See a de-aged Robert De Niro in the first trailer for Martin Scorsese's 'The Irishman'

Ethan Alter
Senior Writer, Yahoo Entertainment

The last time that Robert De Niro graced the screen in a Martin Scorsese picture was almost 25 years ago with 1995’s Casino. After a quarter-century wait, the duo are reunited in the new crime drama The Irishman — and De Niro still looks like his Casino-era self.

No, Scorsese hasn’t cracked the secret to time travel; instead, he’s betting the bank on the digital de-aging technology that Marvel Studios has used to introduce younger versions of characters like Hank Pym (Michael Douglas), Nick Fury (Samuel L. Jackson) and Tony Stark (Robert Downey Jr.) into the the Marvel Cinematic Universe.

Joe Pesci and Robert De Niro in The Irishman. (Photo: Netflix)

Originally filmed in 2017, the movie has spent over a year in post-production as Scorsese and the visual effects team wrestled with the costly de-aging process. And now the first trailer for The Irishman — which will have its world premiere at the New York Film Festival before arriving on Netflix and in theaters later this fall — gives us our first clear view of what the “young” De Niro will look like, and it’s definitely making waves on Twitter. (Watch the trailer above.)

Based on Charles Brandt’s bestseller, I Heard You Paint Houses, The Irishman is a sprawling account of the life and times of Frank Sheeran (De Niro), a World War II veteran who parlayed his combat training into a career as a Mob-affiliated hitman under the guidance of Russell Bufalino (Joe Pesci, making his long-awaited return to the big screen). It’s Bufalino who passes Frank’s name along to another potential employer: controversial union leader, Jimmy Hoffa (Al Pacino). “I heard you paint houses,” Hoffa is said to have told Sheeran in their first-ever conversation — a line that’s repeated in the trailer — clearly implying that the only paint required would be blood.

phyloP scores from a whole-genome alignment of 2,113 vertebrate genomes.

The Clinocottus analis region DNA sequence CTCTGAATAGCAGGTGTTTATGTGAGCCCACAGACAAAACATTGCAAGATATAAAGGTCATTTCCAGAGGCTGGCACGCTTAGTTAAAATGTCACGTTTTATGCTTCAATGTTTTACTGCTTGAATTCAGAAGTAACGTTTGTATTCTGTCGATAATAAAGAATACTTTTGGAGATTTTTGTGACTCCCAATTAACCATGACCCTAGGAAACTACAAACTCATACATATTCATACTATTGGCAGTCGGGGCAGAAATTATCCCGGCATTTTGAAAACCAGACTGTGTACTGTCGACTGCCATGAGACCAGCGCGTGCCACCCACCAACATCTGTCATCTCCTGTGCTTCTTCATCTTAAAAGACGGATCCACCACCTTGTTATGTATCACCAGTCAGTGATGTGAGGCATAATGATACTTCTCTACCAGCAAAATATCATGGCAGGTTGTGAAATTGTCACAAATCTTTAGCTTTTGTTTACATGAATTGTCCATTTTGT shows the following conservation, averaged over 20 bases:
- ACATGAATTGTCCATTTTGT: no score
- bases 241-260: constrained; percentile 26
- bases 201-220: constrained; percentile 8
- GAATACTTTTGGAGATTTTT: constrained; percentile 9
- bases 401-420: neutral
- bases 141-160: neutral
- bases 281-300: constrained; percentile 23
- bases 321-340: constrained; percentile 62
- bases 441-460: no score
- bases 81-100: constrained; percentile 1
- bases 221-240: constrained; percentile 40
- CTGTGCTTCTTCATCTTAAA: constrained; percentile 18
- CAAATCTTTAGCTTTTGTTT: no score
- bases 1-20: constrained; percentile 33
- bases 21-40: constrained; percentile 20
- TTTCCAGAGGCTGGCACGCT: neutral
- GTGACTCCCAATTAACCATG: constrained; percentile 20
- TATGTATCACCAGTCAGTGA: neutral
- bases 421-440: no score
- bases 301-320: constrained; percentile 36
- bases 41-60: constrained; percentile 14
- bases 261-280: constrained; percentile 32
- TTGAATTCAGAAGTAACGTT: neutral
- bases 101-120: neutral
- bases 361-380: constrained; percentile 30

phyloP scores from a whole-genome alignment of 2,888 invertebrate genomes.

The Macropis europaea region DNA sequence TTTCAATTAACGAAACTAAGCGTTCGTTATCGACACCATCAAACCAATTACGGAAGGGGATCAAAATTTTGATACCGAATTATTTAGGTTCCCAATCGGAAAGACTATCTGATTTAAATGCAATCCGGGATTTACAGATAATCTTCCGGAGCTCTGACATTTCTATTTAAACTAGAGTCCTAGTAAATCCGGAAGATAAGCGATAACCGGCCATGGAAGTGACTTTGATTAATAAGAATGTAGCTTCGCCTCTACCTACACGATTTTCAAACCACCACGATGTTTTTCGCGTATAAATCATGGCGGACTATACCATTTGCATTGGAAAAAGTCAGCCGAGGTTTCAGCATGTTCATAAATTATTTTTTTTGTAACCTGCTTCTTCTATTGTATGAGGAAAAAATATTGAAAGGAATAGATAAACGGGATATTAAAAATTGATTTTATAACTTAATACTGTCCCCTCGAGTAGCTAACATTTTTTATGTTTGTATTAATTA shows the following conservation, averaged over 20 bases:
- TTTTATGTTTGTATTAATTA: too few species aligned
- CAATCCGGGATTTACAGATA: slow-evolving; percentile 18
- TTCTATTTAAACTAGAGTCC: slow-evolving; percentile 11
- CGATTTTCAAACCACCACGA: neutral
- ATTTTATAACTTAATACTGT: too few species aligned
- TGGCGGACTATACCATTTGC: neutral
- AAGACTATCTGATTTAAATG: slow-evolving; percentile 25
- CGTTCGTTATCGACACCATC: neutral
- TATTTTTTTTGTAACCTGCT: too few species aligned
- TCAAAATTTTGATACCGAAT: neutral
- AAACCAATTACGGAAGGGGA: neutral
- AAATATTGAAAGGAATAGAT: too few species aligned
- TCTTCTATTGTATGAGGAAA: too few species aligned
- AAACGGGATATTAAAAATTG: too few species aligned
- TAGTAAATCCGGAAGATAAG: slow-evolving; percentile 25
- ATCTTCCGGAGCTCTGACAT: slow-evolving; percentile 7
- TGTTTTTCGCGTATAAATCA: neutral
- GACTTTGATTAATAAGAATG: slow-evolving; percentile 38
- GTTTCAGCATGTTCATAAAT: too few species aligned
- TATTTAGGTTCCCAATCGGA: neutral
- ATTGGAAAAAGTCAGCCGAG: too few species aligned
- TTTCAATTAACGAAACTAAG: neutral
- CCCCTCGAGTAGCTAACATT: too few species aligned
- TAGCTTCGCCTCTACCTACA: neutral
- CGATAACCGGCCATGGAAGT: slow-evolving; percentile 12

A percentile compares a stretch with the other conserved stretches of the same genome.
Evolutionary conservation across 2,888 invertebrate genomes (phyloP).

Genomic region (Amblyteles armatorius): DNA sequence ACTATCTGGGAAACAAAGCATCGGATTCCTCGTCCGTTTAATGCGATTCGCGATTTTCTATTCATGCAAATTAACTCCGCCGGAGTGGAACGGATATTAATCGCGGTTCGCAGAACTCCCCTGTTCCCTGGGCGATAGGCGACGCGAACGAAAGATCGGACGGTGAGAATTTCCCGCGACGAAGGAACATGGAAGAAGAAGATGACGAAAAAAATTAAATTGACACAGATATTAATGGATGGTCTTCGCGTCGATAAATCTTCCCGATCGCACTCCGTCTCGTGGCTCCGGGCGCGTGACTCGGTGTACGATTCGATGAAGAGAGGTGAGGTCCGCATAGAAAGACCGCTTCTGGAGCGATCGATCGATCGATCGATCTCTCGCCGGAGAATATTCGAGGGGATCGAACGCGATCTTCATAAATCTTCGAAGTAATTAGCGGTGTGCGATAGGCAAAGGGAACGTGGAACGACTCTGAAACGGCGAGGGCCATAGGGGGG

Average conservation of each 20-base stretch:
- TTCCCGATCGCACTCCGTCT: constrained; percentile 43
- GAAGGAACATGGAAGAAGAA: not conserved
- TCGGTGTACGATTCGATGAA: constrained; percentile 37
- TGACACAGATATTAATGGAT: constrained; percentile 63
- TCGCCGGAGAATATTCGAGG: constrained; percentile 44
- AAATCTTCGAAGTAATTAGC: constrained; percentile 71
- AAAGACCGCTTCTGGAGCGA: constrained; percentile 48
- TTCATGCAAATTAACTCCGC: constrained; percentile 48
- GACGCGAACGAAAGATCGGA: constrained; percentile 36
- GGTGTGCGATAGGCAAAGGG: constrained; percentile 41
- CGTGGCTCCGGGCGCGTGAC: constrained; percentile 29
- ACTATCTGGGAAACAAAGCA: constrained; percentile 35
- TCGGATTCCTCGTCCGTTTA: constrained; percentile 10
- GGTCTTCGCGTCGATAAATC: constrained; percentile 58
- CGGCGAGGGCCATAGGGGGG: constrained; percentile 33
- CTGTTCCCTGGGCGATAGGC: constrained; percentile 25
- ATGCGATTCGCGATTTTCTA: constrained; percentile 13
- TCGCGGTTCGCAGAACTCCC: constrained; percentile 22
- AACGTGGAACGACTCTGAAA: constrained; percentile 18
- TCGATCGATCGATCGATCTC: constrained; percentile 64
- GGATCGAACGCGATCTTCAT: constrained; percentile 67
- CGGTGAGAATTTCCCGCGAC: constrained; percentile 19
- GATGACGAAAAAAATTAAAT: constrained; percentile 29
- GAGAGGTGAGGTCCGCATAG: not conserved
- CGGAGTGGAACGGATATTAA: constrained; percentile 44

Ray Romano, Al Pacino and Robert De Niro in The Irishman. (Photo: Netflix)

In addition to the older (and younger) versions of De Niro, Pacino and Pesci, The Irishman’s star-studded supporting cast is populated by the likes of Ray Romano, Anna Paquin, Harvey Keitel and Jesse Plemons. As penned by Oscar-winning screenwriter, Steven Zallian, the narrative will shift back and forth in time, as the elderly Frank reflects on his long career “painting houses,” and the role he later claimed to have played in Hoffa’s still-unsolved 1975 disappearance. We hear this one may be an Oscar contender.

The Irishman premieres on Netflix and in select theaters this fall.

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